Traditional Ifugao hut constructed in US to promote healing

SAN FRANCISCO – A traditional Ifugao beleh hut that is being built in Albany, Ohio by Mamerto Tindogan who goes by his Ifugao name Lagitan.

Tindogan, who is now based in the U.S., hails from Banaue, Philippines.

He calls himself an Ifugao shaman or healer and says that the plan to build this hut came to him in several dreams.

The beleh has now become a healing journey for Lagitan and he welcomes others to join him, like in this recent Ifugao immersion workshop in San Francisco.

“It’s basically about remembering who we are,” said Lagitan. “Connecting with our roots. Connecting with our ancestors and when you connect with your ancestors it doesn’t really matter where you are. It crosses cultural, political, geographical boundaries.”

Lagitan spoke of the many universal geometric symbols found in the Ifugao hut design. Symbols, like triangles, circles, and squares that are believed to have powerful vibrations that can promote healing.

“I am sharing it because it’s going for humanity,” says Lagitan. “It’s good for the Earth. It’s just good for everybody even if you just come and not say anything at all you stay inside the pyramid you will experience something.”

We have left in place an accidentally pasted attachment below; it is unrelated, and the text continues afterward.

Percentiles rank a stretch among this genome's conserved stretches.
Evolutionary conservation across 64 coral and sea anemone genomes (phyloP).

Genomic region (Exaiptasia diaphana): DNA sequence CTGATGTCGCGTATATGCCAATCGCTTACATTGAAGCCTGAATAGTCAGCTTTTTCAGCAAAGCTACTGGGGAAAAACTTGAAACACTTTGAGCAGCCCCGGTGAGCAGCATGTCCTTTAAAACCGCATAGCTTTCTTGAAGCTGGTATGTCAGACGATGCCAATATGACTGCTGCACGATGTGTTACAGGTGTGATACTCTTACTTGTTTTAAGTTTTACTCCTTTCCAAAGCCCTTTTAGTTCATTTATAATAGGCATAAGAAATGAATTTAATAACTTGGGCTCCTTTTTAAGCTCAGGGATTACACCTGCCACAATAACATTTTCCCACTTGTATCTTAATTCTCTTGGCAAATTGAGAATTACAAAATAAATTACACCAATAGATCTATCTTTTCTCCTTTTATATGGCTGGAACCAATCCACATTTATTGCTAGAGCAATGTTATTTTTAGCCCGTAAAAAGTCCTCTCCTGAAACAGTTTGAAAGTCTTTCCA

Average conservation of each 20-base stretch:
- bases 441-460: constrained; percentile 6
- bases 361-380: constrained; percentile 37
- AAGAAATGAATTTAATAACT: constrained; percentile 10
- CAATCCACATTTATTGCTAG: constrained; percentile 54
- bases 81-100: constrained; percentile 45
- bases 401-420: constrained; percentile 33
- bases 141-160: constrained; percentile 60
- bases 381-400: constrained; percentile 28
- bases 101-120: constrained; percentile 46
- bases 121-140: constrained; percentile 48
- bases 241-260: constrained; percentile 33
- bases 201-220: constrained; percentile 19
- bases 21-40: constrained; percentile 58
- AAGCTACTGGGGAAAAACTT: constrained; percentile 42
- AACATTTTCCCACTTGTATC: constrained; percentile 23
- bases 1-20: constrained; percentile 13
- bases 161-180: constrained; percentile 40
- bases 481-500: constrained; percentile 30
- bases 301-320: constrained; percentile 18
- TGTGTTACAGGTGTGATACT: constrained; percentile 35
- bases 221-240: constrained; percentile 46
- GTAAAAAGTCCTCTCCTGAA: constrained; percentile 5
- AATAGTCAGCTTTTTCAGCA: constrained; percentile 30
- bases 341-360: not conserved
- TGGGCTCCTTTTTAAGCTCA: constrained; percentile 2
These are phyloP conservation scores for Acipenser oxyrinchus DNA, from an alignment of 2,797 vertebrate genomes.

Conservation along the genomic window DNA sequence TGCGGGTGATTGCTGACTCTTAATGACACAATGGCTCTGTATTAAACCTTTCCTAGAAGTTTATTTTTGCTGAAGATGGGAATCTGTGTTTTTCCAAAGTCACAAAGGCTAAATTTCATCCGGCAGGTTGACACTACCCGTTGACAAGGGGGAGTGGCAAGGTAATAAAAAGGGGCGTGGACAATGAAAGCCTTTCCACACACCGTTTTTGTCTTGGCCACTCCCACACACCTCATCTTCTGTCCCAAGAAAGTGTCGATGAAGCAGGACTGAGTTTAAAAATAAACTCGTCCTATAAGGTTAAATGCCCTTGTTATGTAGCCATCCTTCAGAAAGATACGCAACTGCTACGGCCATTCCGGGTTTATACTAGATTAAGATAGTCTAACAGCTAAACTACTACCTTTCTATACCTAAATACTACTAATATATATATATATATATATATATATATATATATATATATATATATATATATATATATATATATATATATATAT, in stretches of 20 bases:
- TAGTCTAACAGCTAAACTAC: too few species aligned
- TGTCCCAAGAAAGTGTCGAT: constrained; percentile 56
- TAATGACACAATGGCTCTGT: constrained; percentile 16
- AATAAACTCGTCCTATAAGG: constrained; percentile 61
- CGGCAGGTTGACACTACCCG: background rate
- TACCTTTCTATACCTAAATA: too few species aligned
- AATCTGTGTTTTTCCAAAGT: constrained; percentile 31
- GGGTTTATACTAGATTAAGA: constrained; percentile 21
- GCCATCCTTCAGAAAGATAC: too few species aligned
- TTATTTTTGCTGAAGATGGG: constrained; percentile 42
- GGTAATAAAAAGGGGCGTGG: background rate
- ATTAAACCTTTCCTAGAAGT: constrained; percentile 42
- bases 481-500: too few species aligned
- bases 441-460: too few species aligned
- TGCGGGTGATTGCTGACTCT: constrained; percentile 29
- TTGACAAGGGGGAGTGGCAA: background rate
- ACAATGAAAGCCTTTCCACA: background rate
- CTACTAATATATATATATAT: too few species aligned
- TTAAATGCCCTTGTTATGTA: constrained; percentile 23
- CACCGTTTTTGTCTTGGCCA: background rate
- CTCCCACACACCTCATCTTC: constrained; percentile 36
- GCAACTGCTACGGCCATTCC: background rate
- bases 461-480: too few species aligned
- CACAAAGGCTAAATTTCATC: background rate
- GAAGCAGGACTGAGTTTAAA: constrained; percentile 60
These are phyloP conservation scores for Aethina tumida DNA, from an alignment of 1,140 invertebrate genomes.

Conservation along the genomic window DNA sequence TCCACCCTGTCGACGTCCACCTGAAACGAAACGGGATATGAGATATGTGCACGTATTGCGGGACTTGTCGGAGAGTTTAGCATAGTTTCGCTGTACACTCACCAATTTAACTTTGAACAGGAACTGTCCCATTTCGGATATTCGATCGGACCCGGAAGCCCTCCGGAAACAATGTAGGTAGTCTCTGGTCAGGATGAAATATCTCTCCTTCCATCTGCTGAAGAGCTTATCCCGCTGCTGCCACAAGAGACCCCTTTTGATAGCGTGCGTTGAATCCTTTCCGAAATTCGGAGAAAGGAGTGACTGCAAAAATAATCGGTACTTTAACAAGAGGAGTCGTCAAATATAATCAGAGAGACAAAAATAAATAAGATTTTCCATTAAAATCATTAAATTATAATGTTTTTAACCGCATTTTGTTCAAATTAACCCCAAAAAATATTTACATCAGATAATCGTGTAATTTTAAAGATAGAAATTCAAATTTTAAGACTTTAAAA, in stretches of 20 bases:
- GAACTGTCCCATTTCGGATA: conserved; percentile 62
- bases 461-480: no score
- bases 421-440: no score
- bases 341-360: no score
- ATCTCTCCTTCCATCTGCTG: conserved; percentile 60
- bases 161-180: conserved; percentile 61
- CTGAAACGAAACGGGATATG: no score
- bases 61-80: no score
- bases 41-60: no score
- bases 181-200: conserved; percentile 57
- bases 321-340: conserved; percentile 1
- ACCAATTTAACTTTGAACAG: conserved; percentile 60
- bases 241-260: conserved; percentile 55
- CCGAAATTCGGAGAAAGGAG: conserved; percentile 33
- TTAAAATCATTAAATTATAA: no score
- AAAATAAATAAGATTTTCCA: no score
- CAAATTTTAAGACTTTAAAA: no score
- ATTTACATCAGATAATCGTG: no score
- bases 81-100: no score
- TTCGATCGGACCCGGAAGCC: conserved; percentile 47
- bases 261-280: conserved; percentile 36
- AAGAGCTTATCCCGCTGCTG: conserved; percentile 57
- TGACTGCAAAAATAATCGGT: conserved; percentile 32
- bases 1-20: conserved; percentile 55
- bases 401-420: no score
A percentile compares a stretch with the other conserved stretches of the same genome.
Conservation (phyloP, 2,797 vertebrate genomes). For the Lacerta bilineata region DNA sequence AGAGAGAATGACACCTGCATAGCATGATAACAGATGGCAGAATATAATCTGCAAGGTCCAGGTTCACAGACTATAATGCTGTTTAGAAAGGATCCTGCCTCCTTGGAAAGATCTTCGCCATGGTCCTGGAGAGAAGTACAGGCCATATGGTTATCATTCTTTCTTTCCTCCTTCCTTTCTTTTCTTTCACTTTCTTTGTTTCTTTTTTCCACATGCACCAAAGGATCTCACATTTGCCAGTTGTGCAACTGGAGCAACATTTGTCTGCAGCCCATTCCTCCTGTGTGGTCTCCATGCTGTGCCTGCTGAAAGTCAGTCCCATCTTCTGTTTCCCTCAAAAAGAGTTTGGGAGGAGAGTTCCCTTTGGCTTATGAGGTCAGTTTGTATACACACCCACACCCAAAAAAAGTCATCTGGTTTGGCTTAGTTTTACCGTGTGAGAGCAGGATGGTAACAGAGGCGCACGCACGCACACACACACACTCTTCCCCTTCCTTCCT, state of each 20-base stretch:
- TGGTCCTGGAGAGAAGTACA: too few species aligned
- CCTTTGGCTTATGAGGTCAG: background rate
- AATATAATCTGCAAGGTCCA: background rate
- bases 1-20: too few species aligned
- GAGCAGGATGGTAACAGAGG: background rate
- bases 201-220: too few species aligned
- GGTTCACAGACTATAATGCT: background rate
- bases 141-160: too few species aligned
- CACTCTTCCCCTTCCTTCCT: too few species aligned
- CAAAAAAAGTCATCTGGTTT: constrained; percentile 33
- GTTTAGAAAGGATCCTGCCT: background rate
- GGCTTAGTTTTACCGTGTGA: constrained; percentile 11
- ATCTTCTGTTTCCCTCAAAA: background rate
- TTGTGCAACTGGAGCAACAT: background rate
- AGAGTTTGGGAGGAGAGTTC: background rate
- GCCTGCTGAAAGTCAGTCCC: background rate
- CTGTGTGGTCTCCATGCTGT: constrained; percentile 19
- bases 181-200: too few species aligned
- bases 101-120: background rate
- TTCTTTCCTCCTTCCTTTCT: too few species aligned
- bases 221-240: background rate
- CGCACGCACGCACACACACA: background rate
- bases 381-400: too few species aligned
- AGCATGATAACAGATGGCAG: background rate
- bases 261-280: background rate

And the beleh has become a community journey that’s not just for Filipinos.

Natividad Delson, an integrative holistic facilitator and educator, said, “It’s very multicultural. We’ve had African-Americans, people from South America, the Europeans very much interested in connecting with who they are because the beleh represents the home and within each of us where is our home but in the heart.”

Lagitan says the goals of using the traditional Ifugao hut design is to help heal psychological trauma created by centuries of colonization and to help heal physical ailments caused by a materialist and unsustainable way of life that disconnect us from nature.

“Going back to experience the simplicity of just being with people of making the time to share stories and to laugh there’s something to be said about that and something that brings us home and I think that’s why many of us are missing,” said Delson.

Lagitan adds, “Building it just makes me feel proud of my ancestors because they already know of the benefits.

Lagitan says he will continue to share about the Ifugao culture as the invitation to the beleh hut in Ohio remains open to all.

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